Is It Time To Rewrite Your Money Story?

8 min read

Money Story

What’s Your Money Story?

And more importantly, where’s your money story taken you? We all grew up with money stories from people who raised us and the society we live in. My dad always believed that whatever I put my heart and mind to, I will achieve. That’s led to the high achieving part of me. I owe my practical common sense to my mom. She had the most creative ideas on recycling and zero-waste, back in the 70s before recycling, upcycling and going zero-waste became all the rave it is today. My money story was a combination of both my parents’ outlook on life. It became ‘sure, go after your dreams as long as it puts food on the table’.

Where My Money Story Led To

At some point, I went out of equilibrium. I went chasing after my dream of owning and operating a cafe together with my husband. Up until then, I was always the more level-headed, practical one. My husband was a dreamer, like my dad. Hmm…is it any surprise?But chasing that dream cost us a 6-figure debt we’re still working to pay off. Eventually, I wanted to pull the plug on the cafe and call it quits. My husband, also a product of his upbringing, wanted to give it more time instead, convinced he could still make it work.

He’d grown up having to fight for just about everything he needed, not just for himself, but also for his handicapped single mom and 2 younger brothers. He’s always managed to find a way to make things work. In hindsight, I know he had good reasons for staying invested in the cafe. At the time though, I resented him for it because I was the one working a day job to finance it while he was running cafe operations full-time.

I felt taken advantage of like he had the ‘luxury’ of living the dream, while I slogged in a corporate job to pay for it. It never occurred to me that by wanting the cafe to be a success was an opportunity for him to make my dream come true. Plus, finally, get the approval of my family that he felt he never got.

Between both of us, I was always the more corporate one anyway. My husband, a simple man with simple needs, didn’t mind cleaning out the clogged toilet at the cafe. I would have just paid a plumber to do it. Long story short, I’d been blaming and resenting my husband ever since for the debt we were in and for ‘cornering’ me into playing the role of the sole breadwinning mom.

It’s so much easier to blame someone else for your own bad money decisions than to admit our part in contributing to the problem at hand. Especially when the problem is as huge as a 6-figure debt.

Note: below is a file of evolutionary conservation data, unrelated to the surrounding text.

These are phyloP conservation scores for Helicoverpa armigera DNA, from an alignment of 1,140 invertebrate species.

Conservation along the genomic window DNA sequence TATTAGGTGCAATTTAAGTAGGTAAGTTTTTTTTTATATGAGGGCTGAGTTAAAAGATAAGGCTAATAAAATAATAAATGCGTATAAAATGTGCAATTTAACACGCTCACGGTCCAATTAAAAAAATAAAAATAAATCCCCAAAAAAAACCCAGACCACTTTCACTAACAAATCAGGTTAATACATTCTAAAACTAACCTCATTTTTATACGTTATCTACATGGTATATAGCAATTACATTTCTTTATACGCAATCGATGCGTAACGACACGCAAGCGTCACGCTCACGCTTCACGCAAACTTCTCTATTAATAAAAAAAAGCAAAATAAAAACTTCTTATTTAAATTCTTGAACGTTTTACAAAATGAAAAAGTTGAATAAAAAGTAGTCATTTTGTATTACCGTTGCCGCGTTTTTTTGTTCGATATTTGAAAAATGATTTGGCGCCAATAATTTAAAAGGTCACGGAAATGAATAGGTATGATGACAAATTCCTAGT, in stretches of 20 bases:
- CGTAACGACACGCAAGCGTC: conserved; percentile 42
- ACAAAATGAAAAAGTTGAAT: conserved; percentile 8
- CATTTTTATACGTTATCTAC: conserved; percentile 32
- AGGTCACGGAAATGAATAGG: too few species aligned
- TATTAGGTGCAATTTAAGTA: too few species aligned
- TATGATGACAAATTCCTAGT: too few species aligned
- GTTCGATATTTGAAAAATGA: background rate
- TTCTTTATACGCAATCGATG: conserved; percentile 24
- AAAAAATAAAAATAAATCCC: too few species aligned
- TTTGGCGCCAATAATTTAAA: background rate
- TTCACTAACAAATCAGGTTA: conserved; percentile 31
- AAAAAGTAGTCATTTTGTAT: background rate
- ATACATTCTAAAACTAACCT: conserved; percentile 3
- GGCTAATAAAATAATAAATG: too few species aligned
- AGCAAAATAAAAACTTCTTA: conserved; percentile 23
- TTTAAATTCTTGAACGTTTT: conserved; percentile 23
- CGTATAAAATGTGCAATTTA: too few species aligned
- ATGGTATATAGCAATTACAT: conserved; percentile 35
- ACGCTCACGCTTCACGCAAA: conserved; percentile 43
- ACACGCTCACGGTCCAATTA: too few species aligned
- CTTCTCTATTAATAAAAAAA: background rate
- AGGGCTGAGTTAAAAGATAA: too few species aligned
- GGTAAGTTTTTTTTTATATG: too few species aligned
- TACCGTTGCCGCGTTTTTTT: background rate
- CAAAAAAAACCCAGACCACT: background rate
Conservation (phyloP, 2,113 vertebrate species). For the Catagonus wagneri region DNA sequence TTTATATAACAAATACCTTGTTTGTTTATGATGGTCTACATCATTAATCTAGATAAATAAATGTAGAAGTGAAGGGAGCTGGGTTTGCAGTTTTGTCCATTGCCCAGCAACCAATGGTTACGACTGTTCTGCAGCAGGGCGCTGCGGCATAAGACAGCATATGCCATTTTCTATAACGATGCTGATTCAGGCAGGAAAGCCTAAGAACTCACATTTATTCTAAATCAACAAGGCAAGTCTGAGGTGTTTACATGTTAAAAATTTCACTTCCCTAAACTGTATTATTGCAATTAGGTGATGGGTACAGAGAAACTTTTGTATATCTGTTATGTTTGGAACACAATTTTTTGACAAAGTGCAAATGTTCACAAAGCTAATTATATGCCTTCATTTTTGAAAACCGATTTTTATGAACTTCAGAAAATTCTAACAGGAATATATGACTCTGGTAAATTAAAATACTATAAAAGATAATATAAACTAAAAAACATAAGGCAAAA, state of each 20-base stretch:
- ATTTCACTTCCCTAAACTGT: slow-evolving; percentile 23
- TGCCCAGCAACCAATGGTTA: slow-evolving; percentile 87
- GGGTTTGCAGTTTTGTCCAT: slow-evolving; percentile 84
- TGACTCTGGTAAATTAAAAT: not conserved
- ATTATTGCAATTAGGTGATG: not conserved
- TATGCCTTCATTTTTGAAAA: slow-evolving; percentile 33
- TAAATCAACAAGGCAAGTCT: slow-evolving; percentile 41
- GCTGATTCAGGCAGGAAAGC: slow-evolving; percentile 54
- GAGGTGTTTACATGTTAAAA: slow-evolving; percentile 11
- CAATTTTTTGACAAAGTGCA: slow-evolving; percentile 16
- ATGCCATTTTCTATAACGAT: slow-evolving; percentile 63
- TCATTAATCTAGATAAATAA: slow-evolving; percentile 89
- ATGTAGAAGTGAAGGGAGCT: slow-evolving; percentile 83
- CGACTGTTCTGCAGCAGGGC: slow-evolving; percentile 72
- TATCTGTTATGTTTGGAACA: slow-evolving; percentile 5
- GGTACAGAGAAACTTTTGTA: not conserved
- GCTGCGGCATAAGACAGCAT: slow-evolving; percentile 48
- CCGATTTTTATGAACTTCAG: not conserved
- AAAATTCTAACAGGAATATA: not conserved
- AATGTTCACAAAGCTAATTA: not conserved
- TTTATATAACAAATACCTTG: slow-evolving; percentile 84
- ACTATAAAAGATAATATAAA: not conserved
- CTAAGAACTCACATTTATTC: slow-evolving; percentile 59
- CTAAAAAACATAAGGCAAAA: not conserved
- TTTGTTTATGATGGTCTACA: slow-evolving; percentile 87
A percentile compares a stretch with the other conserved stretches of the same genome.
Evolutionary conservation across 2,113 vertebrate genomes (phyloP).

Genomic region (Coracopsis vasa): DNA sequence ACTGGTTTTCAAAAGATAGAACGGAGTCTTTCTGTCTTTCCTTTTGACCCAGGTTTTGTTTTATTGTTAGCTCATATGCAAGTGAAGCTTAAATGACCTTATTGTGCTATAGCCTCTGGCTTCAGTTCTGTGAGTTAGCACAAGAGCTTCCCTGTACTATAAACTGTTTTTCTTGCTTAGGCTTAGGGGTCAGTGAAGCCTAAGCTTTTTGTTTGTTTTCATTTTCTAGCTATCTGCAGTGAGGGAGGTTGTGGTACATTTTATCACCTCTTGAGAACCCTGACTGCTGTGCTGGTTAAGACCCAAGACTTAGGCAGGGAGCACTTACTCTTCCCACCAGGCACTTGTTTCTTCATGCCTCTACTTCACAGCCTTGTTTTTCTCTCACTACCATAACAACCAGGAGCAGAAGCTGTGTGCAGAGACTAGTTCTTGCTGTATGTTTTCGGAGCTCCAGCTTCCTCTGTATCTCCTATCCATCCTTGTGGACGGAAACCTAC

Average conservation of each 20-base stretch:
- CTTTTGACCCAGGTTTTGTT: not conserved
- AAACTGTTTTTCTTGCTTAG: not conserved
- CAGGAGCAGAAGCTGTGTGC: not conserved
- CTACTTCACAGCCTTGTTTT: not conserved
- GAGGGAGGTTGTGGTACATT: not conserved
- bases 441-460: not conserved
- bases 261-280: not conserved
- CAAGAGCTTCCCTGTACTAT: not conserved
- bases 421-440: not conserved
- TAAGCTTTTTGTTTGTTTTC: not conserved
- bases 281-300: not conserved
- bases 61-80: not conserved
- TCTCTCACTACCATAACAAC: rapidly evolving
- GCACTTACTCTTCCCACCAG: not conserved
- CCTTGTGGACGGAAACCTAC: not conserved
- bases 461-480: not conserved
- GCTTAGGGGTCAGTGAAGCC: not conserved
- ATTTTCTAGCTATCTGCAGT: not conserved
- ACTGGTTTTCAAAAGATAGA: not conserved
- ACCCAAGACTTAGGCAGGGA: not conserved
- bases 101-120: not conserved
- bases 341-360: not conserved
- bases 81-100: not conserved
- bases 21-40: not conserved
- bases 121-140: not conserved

What If You Don’t Listen To The Same Old Story You’ve Been Telling Yourself?

Recently, I was listening to Jean Chatzky’s podcast interview with Cara Alwill Leyba. Cara said one thing that made me realize all the negative energy I’ve been creating by feeling angry and resentful. All I’d been thinking about was the huge debt hanging over my head and how it was all my husband’s fault.

If only he’d pull out earlier, the debt wouldn’t have snowballed as it did, I told myself. The loan was taken under my name since I had a regular paycheck. So I felt the burden and urgency to get rid of it.

money story

I was constantly thinking about how to make more money to pay off the debt sooner. Now, don’t get me wrong, paying off debts as soon as possible is important and should be a top priority. But I’d become obsessed with these thoughts. It permeated every single part of my life. It kept me up at night.

I’d wake up in the middle of the night and start ruminating about how to pay off the debt and find myself building up negative thoughts and resenting my husband again. When my kids wanted an ice-cream, I’d find the cheapest one.

When I felt like having a coffee occasionally, I battled over, ‘should I, shouldn’t I? I should save the money’. All over a coffee that cost $1.90.

And of course, whenever my husband wanted to get anything, even something legit like a new shirt for his new job, I’d say, ‘don’t you have one already (that faded one from 10 years back)? And I’d still resent him for getting a new shirt that was on sale for $20 (which is a really good buy, to be honest).

Money Is Energy – Use It To Help You, Not Stop You

Cara talked about the energy we put into our finances in the way we show up really manifests. Like Maria Nemeth, Cara talks about how money is energy. When we have a negative feeling about money, that’s the world we’ll create for ourselves.

Conversely, when we have positive feelings about money, we’ll put in the work to make those positive feelings about money happen. For Cara, she could easily have said when she quit her job, that she’s just never gonna make it or it’s gonna take her 10 years and she’s not going to have any money.